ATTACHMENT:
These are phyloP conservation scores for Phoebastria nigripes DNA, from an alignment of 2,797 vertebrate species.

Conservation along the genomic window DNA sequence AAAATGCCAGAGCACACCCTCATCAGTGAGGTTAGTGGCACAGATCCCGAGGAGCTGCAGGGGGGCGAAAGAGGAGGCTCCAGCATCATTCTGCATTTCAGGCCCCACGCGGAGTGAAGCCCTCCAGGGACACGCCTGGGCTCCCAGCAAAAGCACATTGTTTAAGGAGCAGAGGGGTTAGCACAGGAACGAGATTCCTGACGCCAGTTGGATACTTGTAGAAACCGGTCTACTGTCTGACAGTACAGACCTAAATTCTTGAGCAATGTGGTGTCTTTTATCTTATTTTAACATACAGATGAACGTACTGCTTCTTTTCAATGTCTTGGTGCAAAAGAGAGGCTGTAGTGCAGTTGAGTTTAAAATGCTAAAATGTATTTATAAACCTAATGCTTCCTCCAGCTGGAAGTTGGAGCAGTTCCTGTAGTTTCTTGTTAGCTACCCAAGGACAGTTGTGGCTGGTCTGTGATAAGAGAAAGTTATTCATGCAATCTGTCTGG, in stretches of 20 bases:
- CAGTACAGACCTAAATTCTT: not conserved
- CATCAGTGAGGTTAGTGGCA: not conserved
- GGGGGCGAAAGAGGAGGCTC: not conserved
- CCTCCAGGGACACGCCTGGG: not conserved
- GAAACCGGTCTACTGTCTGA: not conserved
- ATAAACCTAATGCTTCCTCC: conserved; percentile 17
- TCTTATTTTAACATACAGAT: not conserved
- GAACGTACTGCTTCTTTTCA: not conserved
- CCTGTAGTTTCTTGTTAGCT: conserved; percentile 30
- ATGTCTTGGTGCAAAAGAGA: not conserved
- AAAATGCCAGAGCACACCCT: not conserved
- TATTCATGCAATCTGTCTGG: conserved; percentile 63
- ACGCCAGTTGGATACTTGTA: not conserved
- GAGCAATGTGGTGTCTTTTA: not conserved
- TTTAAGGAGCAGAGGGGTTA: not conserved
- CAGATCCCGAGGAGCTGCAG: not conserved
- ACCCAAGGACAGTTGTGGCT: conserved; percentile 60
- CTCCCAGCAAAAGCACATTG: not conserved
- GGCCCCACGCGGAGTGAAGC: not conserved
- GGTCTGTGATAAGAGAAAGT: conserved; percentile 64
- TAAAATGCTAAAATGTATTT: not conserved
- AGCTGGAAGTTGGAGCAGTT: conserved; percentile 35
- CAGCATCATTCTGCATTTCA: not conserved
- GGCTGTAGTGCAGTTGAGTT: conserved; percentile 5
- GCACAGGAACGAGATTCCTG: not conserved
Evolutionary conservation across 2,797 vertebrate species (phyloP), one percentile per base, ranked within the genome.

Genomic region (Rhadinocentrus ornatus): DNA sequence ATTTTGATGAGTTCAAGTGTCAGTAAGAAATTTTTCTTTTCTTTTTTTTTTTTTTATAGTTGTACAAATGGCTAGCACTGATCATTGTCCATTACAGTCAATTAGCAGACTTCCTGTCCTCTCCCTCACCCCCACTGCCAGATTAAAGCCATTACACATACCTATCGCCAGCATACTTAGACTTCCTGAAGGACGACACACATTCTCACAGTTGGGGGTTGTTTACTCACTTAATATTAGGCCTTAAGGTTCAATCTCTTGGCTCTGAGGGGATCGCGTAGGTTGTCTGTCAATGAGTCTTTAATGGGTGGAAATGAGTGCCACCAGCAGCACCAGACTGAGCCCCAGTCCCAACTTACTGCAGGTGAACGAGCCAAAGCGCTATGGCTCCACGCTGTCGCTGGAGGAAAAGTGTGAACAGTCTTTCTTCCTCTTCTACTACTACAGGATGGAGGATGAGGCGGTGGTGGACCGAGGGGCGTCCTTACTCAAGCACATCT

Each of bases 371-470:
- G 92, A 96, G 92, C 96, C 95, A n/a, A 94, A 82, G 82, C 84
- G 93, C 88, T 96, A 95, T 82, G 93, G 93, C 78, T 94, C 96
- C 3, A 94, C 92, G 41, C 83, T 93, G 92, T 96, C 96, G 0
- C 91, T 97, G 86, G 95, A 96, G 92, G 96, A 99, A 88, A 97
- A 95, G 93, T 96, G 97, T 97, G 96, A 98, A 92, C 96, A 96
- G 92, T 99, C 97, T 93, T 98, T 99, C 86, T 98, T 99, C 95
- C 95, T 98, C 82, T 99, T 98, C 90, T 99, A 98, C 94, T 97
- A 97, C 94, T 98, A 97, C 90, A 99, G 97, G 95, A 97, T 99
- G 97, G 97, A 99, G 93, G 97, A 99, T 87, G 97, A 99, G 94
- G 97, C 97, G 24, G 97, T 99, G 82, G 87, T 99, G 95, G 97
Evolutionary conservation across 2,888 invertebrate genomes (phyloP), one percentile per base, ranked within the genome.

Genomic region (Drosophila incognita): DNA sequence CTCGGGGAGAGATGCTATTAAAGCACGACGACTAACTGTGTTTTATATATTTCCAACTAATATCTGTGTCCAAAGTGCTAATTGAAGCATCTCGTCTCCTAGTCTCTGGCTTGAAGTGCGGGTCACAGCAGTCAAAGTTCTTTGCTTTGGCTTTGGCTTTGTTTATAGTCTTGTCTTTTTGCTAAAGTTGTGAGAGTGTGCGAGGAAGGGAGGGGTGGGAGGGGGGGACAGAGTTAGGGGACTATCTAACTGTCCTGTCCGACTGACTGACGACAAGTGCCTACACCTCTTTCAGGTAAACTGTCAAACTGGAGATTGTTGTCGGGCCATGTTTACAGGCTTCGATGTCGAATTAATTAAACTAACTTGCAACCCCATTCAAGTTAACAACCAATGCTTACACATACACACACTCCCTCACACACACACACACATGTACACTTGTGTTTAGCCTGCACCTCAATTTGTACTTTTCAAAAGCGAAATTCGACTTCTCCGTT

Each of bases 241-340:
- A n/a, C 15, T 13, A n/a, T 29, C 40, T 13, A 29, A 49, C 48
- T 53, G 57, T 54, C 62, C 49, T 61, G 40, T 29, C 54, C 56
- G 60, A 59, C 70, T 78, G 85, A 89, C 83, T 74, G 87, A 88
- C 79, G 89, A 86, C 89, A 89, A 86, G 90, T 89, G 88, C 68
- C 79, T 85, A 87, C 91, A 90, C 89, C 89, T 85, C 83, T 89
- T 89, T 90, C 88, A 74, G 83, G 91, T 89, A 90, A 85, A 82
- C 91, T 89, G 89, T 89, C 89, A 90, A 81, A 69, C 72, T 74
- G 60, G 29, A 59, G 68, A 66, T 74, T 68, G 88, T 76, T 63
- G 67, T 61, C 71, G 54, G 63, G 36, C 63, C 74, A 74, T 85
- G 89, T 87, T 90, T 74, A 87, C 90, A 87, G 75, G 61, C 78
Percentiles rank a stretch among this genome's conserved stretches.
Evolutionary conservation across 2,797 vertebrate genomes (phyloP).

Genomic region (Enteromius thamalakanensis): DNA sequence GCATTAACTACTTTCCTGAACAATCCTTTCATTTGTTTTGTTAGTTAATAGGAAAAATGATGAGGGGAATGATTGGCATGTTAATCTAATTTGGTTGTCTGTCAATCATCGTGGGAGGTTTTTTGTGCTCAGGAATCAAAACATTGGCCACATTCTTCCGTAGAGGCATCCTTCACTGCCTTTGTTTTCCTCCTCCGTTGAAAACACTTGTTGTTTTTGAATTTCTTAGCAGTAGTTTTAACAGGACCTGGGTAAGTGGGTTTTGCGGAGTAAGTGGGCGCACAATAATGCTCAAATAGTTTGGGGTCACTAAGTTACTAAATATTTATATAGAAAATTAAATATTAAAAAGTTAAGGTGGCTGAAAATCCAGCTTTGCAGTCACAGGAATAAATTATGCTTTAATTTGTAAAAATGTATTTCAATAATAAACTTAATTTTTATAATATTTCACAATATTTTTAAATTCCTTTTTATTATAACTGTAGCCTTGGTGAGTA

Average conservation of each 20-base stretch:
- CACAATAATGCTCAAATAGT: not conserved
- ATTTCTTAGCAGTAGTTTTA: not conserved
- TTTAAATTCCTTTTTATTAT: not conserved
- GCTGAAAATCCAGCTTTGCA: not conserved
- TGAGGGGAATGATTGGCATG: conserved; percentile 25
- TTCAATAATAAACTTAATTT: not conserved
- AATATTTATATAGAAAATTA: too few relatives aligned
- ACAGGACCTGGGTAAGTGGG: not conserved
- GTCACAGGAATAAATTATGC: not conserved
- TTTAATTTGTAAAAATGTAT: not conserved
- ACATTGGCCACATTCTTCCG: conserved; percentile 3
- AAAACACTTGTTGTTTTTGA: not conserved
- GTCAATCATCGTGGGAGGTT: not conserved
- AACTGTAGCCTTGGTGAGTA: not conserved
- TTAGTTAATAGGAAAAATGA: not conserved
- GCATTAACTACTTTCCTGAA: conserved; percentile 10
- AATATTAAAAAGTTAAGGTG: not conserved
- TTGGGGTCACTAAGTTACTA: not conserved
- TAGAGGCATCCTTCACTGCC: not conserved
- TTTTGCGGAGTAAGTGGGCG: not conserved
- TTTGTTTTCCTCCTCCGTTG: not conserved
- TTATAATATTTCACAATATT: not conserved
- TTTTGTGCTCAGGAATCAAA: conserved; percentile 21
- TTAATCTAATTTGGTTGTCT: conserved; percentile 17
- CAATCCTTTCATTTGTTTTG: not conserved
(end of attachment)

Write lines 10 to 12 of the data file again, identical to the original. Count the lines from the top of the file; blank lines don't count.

- GAACGTACTGCTTCTTTTCA: not conserved
- CCTGTAGTTTCTTGTTAGCT: conserved; percentile 30
- ATGTCTTGGTGCAAAAGAGA: not conserved